Dependent bootstrapping for value-at-risk and expected shortfall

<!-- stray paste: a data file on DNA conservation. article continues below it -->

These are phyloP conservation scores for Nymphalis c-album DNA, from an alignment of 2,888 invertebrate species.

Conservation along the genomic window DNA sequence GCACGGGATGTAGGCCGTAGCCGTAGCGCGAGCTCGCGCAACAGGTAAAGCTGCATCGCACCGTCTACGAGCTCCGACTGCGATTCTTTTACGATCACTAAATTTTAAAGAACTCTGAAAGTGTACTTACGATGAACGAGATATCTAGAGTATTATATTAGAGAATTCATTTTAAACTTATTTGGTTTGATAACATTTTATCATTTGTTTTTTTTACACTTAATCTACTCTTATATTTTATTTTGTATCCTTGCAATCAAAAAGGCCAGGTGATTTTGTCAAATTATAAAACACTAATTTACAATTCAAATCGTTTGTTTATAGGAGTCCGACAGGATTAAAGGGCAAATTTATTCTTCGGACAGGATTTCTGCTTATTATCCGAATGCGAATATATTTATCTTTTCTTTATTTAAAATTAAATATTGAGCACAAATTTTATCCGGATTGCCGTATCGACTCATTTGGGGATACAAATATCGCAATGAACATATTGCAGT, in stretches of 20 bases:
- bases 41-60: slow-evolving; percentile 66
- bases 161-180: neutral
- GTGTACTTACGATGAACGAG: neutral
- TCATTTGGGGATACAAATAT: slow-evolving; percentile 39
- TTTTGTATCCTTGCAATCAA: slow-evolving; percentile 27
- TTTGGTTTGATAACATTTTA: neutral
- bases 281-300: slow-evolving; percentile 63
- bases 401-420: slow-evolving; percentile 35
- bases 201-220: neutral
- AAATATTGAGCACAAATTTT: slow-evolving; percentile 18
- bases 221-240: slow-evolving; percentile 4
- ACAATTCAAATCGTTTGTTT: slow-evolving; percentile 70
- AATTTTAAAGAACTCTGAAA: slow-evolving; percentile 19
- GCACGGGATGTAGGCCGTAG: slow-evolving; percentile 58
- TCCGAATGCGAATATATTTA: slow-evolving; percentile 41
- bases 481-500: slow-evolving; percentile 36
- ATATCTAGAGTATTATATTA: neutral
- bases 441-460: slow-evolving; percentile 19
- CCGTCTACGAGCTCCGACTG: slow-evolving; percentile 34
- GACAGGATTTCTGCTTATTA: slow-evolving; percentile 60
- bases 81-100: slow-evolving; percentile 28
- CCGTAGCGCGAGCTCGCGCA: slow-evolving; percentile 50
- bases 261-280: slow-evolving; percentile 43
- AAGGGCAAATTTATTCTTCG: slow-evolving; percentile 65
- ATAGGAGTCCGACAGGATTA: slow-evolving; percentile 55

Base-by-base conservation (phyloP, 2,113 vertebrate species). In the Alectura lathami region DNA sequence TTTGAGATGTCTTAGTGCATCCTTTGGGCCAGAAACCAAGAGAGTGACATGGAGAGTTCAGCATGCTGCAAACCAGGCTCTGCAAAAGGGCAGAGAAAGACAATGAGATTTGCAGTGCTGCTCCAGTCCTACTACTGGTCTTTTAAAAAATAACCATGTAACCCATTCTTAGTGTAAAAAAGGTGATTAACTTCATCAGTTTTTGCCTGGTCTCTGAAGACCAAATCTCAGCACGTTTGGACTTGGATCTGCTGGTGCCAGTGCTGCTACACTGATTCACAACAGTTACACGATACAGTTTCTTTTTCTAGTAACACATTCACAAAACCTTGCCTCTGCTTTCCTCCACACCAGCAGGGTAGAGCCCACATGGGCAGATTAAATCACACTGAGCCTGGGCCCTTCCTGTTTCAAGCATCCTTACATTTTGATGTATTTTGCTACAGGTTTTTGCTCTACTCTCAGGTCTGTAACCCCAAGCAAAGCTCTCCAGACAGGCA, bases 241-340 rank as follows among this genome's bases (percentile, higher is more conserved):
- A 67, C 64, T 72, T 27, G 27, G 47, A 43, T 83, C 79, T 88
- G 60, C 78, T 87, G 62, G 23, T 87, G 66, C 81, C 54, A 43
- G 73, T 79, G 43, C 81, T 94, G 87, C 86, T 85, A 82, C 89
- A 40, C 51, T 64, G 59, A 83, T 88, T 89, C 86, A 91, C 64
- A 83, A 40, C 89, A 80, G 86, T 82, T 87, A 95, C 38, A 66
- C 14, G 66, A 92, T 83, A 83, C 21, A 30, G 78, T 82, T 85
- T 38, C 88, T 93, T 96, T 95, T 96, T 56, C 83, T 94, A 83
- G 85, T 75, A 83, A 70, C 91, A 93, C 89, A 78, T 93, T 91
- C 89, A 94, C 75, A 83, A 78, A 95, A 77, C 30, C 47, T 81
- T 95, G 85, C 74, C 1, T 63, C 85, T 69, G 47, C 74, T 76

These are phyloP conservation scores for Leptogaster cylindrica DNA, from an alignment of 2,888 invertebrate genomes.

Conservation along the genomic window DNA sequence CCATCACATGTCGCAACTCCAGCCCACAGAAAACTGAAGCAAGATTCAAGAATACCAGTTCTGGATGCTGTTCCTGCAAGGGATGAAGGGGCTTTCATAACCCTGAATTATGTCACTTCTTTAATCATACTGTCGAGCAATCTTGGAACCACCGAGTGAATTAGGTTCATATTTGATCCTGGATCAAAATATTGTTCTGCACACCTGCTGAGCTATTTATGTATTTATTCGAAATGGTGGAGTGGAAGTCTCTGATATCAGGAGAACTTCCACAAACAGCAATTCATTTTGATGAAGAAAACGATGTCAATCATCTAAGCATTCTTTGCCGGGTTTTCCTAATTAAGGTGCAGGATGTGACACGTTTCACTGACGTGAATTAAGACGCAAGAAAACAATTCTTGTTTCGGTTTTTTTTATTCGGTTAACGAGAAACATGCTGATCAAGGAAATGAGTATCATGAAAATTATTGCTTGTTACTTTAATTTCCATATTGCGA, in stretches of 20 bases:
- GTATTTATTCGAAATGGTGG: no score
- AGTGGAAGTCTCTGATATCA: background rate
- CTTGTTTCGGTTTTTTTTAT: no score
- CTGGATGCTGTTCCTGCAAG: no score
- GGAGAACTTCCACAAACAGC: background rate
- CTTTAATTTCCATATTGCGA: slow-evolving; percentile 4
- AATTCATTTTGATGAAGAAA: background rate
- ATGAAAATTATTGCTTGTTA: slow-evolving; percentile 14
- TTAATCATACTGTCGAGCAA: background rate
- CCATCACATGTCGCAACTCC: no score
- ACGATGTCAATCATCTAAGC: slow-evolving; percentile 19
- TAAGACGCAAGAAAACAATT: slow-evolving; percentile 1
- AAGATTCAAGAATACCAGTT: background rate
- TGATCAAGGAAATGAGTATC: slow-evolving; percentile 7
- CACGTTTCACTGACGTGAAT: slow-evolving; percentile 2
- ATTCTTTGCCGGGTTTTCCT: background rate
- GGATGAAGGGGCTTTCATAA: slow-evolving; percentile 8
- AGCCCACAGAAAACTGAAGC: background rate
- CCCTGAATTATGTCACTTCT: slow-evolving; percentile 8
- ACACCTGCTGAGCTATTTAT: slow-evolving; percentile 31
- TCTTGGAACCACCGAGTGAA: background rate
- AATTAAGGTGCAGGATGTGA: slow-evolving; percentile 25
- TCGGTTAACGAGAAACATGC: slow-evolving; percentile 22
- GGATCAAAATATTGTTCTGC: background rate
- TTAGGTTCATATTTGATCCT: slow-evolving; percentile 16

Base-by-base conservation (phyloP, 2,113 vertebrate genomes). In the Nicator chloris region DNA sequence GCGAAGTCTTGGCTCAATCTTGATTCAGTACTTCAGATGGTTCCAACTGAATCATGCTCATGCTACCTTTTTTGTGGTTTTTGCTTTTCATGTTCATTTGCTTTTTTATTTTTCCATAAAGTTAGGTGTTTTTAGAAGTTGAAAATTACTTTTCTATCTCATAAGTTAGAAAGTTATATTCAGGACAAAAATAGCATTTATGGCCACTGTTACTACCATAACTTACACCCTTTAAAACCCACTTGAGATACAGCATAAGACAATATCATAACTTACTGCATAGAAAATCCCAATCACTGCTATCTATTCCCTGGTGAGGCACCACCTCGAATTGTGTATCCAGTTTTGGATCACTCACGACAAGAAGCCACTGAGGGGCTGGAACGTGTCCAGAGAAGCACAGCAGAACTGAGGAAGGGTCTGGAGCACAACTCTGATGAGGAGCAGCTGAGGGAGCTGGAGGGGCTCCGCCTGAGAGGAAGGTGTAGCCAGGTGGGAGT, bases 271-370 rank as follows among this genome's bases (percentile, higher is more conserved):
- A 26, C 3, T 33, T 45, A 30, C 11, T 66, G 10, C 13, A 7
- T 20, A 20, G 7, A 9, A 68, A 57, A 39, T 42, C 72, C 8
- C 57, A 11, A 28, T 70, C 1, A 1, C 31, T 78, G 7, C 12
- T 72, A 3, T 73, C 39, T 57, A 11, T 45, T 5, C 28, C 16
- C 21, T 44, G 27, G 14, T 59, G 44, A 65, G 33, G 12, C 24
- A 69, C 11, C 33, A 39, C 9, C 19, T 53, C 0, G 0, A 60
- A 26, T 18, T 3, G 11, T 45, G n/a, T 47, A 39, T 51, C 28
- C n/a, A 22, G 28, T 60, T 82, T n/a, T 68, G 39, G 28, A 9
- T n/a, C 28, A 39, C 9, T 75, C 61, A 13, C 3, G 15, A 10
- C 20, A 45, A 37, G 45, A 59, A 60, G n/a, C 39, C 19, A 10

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Estimation in extreme financial risk is often faced with challenges such as the need for adequate distributional assumptions, considerations for data dependencies, and the lack of tail information. Bootstrapping provides an alternative that overcomes some of these challenges. It does not assume a distributional form and asymptotically replicates the empirical density for resampled data. Moreover, advanced bootstrapping can cater for dependencies and stationarity in the data. In this paper, we evaluate the use of dependent bootstrapping, both for the original financial time series and for its GARCH innovations (under the Gaussian and Student t noise assumptions), in forecasting value-at-risk and expected shortfall. We also assess the effect of using different window sizes for these procedures. The two datasets used are daily returns of the S & P500 from NYSE and the ALSI from JSE.
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